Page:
The school year has ended for most K-12 students and teachers in many places, which means that it's time for professional development workshops, fall curriculum planning, and hopefully a bit of relaxation time! Each week throughout the summer, we'll use Educators' Corner to highlight MOSAiC and Arctic-related lessons, multimedia resources, and other educational materials that you can use in your NGSS (or similar) classroom, in person or remotely. Are you looking for a particular kind of educational resource? Let us know! Email us at


For Your Classroom: Virtual Expeditions


With so much uncertainty surrounding what school will look like for K-12 students and teachers in the fall, we'd like to share a few educational resources that can be utilized both in-person and virtually. Your students can experience firsthand what it is like to be an Arctic explorer with these three 360-degree immersive experiences. All that is needed is a web browser, however two of these experiences can also be viewed as virtual reality experiences using Google Cardboard and the Google Expeditions app:


1. Explore the Arctic Aboard the Fram Virtual Expedition

In 1893 Fridtjof Nansen successfully froze a specially-designed ship, the Fram, into Arctic sea ice in an attempt to drift to the North Pole. Take a virtual stroll through the Fram and learn all about Nansen and his crew's adventures in the Arctic with this virtual expedition. 


2. MOSAiC Distributed Network Virtual Expedition

The MOSAiC expedition aims to better understand the changing Arctic climate system. At the heart of the MOSAiC expedition is the German icebreaker, Polarstern, which was transformed into a drifting climate observatory for an entire year. To study the system at both a local and regional scale, the Russian vessel, Akademik Fedorov, deployed a network of research stations (distributed network) on ice up to 50 km from the Polarstern. See what it’s like to do fieldwork in the Arctic! 



3. Tour the Polarstern in 360-Degrees

What is it like on board the icebreaker Polarstern? Step on board and take a tour in this 360-degree virtual experience! Check out the scientific lab spaces, enjoy a virtual meal inside one of the mess rooms, and be sure to relax in the on-board sauna.

10-minute clock icon MOSAiC Weekly Tracking

Plot the Polarstern

Each week we will provide you with the latitude and longitude coordinates of the Polarstern so that you can track its journey across the Arctic.

Download the map to plot coordinates

Download a larger map of the Arctic for a bigger picture view of the expedition area

Location of the Polarstern
 Date  Latitude  Longitude
 September 16, 2019  69.68 N  18.99 E
 September 23, 2019  72.31 N  26.93 E
 September 30, 2019  85.12 N  138.05 E
 October 4, 2019**  85.08 N  134.43 E
 October 7, 2019  85.10 N  133.82 E
 October 14, 2019  84.85 N  135.03 E
 October 21, 2019  84.97 N  132.73 E
 October 28, 2019  85.47 N  127.07 E
 November 4, 2019  85.88 N  121.70 E
 November 11, 2019  85.82 N  116.00 E
 November 18, 2019  86.05 N  122.43 E
 November 25, 2019  85.85 N  121.35 E
 December 2, 2019  85.97 N  112.95 E
 December 9, 2019  86.25 N  121.40 E
 December 16, 2019  86.62 N  118.12 E
 December 23, 2019  86.63 N  113.20 E
 December 30, 2019  86.58 N  117.13 E
 January 6, 2020  87.10 N  115.10 E
 January 13, 2020  87.35 N  106.63 E
 January 20, 2020  87.42 N  97.77 E
 January 27, 2020  87.43 N  95.82 E
 February 3, 2020  87.42 N  93.65 E
 February 10, 2020  87.78 N  91.52 E
 February 17, 2020  88.07 N  78.52 E
 February 24, 2020  88.58 N  52.87 E
 March 2, 2020  88.17 N  31.02 E
 March 9, 2020  87.93 N  24.20 E
 March 16, 2020  86.87 N  12.70 E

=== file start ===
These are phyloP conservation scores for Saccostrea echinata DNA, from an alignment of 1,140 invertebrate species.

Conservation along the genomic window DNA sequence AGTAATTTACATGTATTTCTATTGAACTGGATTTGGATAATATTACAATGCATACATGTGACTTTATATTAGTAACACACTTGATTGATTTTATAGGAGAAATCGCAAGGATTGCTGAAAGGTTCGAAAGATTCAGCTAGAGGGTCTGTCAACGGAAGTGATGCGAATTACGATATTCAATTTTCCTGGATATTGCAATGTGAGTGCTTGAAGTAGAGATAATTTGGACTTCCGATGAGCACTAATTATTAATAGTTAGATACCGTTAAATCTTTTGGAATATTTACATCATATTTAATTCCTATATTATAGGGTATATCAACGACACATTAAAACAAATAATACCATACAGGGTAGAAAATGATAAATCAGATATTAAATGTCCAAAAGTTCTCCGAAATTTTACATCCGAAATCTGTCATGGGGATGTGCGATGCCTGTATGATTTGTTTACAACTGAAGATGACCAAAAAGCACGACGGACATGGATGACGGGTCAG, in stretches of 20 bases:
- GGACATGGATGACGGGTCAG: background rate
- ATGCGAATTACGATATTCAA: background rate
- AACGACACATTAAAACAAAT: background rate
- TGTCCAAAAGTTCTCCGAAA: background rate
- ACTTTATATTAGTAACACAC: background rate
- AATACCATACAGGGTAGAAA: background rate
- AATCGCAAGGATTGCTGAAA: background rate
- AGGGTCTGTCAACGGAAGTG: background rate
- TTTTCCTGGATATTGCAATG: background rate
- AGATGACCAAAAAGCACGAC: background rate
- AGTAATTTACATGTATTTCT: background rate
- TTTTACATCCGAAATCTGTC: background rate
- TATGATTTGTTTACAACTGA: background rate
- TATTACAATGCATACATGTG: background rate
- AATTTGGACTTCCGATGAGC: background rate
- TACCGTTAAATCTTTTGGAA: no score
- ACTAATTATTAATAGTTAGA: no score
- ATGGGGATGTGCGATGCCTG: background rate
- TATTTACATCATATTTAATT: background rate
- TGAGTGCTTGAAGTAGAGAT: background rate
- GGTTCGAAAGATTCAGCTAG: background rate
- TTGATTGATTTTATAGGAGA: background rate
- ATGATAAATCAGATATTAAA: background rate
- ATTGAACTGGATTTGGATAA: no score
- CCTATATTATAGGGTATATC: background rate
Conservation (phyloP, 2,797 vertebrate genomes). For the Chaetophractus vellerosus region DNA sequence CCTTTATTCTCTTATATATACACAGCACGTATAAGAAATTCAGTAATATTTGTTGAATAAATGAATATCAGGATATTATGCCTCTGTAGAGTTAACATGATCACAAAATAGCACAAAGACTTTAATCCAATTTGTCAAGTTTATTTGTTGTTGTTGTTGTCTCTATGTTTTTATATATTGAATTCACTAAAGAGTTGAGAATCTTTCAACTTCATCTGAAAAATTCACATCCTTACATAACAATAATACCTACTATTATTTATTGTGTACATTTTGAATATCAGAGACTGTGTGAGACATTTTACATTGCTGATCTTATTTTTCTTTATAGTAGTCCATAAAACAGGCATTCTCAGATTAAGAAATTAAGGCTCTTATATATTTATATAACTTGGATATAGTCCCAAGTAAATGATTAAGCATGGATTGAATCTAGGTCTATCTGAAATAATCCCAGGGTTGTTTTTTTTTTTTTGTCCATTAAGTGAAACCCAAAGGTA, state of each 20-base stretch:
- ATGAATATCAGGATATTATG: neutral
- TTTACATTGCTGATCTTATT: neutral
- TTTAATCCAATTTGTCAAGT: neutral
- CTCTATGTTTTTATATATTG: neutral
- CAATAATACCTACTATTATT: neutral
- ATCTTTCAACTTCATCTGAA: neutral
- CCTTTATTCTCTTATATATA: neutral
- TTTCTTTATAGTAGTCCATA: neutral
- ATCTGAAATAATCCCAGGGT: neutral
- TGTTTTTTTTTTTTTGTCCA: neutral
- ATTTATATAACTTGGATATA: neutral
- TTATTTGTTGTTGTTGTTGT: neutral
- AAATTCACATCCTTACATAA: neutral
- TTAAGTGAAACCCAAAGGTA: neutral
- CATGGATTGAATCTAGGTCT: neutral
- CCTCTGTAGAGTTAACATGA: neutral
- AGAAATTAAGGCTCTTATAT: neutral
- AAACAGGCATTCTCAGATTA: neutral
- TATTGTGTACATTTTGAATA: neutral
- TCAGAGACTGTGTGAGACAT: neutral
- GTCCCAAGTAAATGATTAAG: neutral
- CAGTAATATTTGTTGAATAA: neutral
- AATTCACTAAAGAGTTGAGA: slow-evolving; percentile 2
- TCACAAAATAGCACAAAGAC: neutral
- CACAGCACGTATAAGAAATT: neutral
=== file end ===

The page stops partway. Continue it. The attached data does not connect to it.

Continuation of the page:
March 23, 2020  86.20 N  15.78 E
 March 30, 2020  85.37 N  13.27 E
 April 6, 2020  84.52 N  14.38 E
 April 13, 2020  84.28 N  14.97 E
 April 20, 2020  84.52 N  14.57 E
 April 27, 2020  83.93 N  15.65 E
 May 4, 2020  83.92 N  18.03 E
 May 11, 2020  83.47 N  13.08 E
 May 18+, 2020  83.32 N  8.68 E
 May 25+, 2020  82.43 N  8.28 E
 June 1+, 2020  81.33 N  9.93 E
 June 8+, 2020  78.10 N  12.73 E
 June 15+, 2020  82.20 N  8.18 E
 June 22, 2020  81.95 N  9.27 E
 June 29, 2020  82.03 N  9.88 E
 July 6, 2020  81.67 N  5.22 E
 July 13, 2020  81.40 N  0.28 E
 July 20, 2020  TBD  TBD

 **Day when MOSAiC reached the ice floe that the Polarstern will become frozen in and drift with for the next year.
+ Indicates when the Polarstern traveled under its own engine power (no drifting)

Log MOSAiC Data 

What happens in the Arctic as the seasons change? Find out firsthand with real-time Arctic data, provided for you here each week. 

Keep track of Arctic conditions over the course of the expedition:

Download Data Logbook for Sept. 2019 - Dec. 2019

Download Data Logbook for Dec. 2019 - Mar. 2020

Download Data Logbook for Mar. 2020 - June 2020

Download Data Logbook for July 2020 - Oct. 2020

 Date  Length of day (hrs)  Air temperature (deg C) at location of Polarstern  Arctic Sea Ice Extent (million km2)
 September 16, 2019  13.25  High: 10   Low: 4.4  3.9
 September 23, 2019  12.35  High: 6     Low: -1  4.1
 September 30, 2019  9.1  -4.7  4.4
 October 4, 2019**  6.27  -13.0  4.5
 October 7, 2019  3.05  -8.2  4.6
 October 14, 2019  0  -14.7  4.8
 October 21, 2019  0  -12.8  5.4
 October 28, 2019  0  -18.3  6.8
 November 4, 2019  0  -18.9  8.0
 November 11, 2019  0  -25.5  8.7
 November 18, 2019  0  -10.7  9.3
 November 25, 2019  0  -18.4  10.0
 December 2, 2019  0  -26.6  10.4
 December 9, 2019  0  -23.1  11.2
 December 16, 2019  0  -19.2  11.8
 December 23, 2019  0  -26.9   12.2
 December 30, 2019  0  -26.4   12.6
 January 6, 2020  0  -28.0  13.0
 January 13, 2020  0  -30.7  13.1
 January 20, 2020  0  -27.1  13.6
 January 27, 2020  0  -22.5  13.8
 February 3, 2020  0  -28.8  14.1
 February 10, 2020  0  -26.2  14.5
 February 17, 2020  0  -31.9  14.4
 February 24, 2020  0  -24.0  14.6
 March 2, 2020  0  -35.5  14.8
 March 9, 2020  0  -37.9  14.7
 March 16, 2020  10.5  -27.5  14.7
 March 23, 2020  16.5  -28.7  14.4
 March 30, 2020  24  -28.6  14.0
 April 6, 2020  24  -18.2  13.7
 April 13, 2020  24  -25.8  13.6
 April 20, 2020  24  -10.2  13.3
 April 27, 2020  24  -11.7  12.8
 May 4, 2020  24  -16.2  12.8
 May 11, 2020  24  -10.4  12.4
 May 18, 2020  24  -5.1  11.7
 May 25, 2020  24  0.4  11.5
 June 1, 2020  24  0.0  11.1
 June 8+, 2020  24  -0.1  10.6
 June 15+, 2020  24  -0.4  10.1
 June 22, 2020  24  -0.4  9.6
 June 29, 2020  24  0.5  9.2
 July 6, 2020  24  0.6  8.2
 July 13, 2020  24  0.2  7.2
 July 20, 2020  24  TBD  TBD

*Note: We expect data to fall within the following ranges: Length of day, 0-24 hours; Temperature, -40 to 14 degrees C; Sea ice extent, 3-15 million km2

**Day when MOSAiC reached the ice floe that the Polarstern will become frozen in and drift with for the next year.

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Next Week
  • Expedition update
  • MOSAiC Virtual Summer Camp weekly activity
  • Educators' Corner featured resource
  • Check in with the Polarstern